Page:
28th April 2018
6th October 2018
Over the recent years cycling has increased in popularity, as such cycling has become a fully inclusive activity which embraces all ages, abilities and genders - owing to its multiple established health, environmental and socioeconomic benefits. Cycling is used for commuting, recreation, racing, triathlons, and rehabilitation following surgery. It is also beneficial in the prevention of common diseases associated with sedentary lifestyles such as cardiovascular disease and diabetes. This resurgence has resulted in a significant increase in cycling activity, with a corresponding significant increase in cycling related overuse injuries. As a result, the demand for effective science based Bike Fitting and effective management and prevention of cycling related overuse injuries have increased accordingly.
Research studies have demonstrated the prevalence of bicycle related overuse injuries (non traumatic injuries) can be as high as 85% in regular cyclists (Dettori & Novell, 2006; van der Walt et al., 2014). Overuse injuries have been reported in mountain-bikers (Sabeti et al. 2010), professional road cyclists (Clarsen et al 2010), recreational riders (Wilber et al 1995) and triathletes (McHardy et al. 2006).
Man and Machine
Efficient, injury free cycling requires harmony between Man and Machine. Harmony can be disrupted by anatomical, biomechanical or mechanical deficits. Research clearly demonstrates that musculoskeletal (anatomical), lower-limb (biomechanical) deficits and improper Bike Fit (mechanical deficit) represent the major cause of cycling overuse injuries. However, very few Therapists fully appreciate the injury mechanisms (causation) involved. Cycling related overuse injuries cannot be effectively resolved without first removing the cause. Therefore, our Cycling Injuries Course is designed to critically examine the interaction between man and machine. The intention is to identify and subsequently address the cause of injury.
This Cycling Injuries Course critically examines both man and machine (Intrinsic & Extrinsic factors) in detail to help Therapists understand both clinical and mechanical impacts on cycling injuries. It is designed to complement our unique 3-Step Integrated Bike Fitting Course – and runs over the same weekend. When combined these two workshops to provide a very comprehensive understanding of the injury mechanisms (cause) associated with common cycling related overuse injuries and how therapists can go about treating, rehabilitating and preventing overuse cycling related injuries.
Introduction & Rationale:
Course Aims & Outcomes
Rapidly growing market of cycling and corresponding increase in overuse injuries
Cycling is all inclusive - cycling disciplines / ages / abilities / gender / profession etc.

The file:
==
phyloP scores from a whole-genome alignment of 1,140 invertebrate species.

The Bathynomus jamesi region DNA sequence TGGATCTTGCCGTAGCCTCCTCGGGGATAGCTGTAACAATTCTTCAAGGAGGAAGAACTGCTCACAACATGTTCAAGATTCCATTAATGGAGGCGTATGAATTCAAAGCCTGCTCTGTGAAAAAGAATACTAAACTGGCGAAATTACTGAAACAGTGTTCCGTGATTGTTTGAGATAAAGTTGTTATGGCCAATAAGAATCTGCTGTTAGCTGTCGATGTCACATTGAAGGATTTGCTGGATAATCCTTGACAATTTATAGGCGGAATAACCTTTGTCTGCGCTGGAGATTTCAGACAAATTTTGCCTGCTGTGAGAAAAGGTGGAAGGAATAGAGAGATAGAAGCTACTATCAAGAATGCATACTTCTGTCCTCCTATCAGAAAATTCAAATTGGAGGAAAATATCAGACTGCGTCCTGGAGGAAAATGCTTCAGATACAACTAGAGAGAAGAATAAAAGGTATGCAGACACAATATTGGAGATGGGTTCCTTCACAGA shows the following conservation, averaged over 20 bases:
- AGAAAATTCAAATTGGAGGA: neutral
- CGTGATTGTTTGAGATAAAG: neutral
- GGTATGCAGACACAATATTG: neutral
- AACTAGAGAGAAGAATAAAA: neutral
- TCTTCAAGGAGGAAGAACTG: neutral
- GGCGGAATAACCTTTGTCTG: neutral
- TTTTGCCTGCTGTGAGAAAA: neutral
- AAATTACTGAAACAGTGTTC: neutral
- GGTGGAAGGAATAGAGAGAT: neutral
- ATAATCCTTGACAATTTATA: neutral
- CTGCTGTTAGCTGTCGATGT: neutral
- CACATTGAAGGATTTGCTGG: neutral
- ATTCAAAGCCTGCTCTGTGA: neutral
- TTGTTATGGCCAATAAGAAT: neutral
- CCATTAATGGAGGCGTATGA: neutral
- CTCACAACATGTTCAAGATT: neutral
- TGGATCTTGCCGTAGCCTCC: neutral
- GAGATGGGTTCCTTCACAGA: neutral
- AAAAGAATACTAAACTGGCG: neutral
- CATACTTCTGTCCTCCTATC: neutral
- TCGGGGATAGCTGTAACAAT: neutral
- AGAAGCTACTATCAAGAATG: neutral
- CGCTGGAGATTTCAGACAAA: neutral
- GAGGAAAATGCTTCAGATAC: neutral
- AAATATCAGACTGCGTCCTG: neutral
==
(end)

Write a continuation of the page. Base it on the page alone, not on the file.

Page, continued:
Cycling benefits and diverse used
Concept of Man-and-Machine.....the crucial relationship
Most common cycling related overuse injuries:
Demographics & epidemiology - sites / incidence / discipline / gender
Supporting research studies
Predisposing factors - multifactorial and diverse
Principles of Management
3-Primary categories of mechanism of injury:
Intrinsic & Extrinsic
Anatomical - cyclist's musculoskeletal deficits
Biomechanical - cyclist's lower-limb biomechanics
Mechanical - improper body-position (Bike Fit)
Key strategies for:
Treatment & Managment
Course Aims & Practical Application
This Cycling Injuries Course identifies the most common overuse cycling related injuries e.g. knee, back, perineum, hand and foot. It then proceeds to examine the crucial relationship between man-and-machine through the three main categories of injury-mechanism listed below:
Improper body-position (Incorrect Bike Fit)
The aforementioned mechanisms are also categorised as key intrinsic and extrinsic risk factors. Thereafter, using a combination of science and practical experience the workshop examines key strategies for effective treatment and injury prevention for each of the aforementioned mechanisms.
The course is ideal for Therapists seeking to work with individual cyclists, triathletes, and/ or to work within an existing multidisciplinary cycling related team.
Alternatively, it will enable the Therapist to form an alliance with a proactive cycling shop to offer a cycling specific injury service.
Optional pre-course reading will be supplied upon successful enrollment onto the course.
We advise participants to have professional liability insurance to cover them for the techniques covered on the course.
This course is suitable for all forms of Therapists involved with working with cyclists and/or triathletes - and for those that may be considering doing so in the future
Teas/coffee are provided but lunch is not included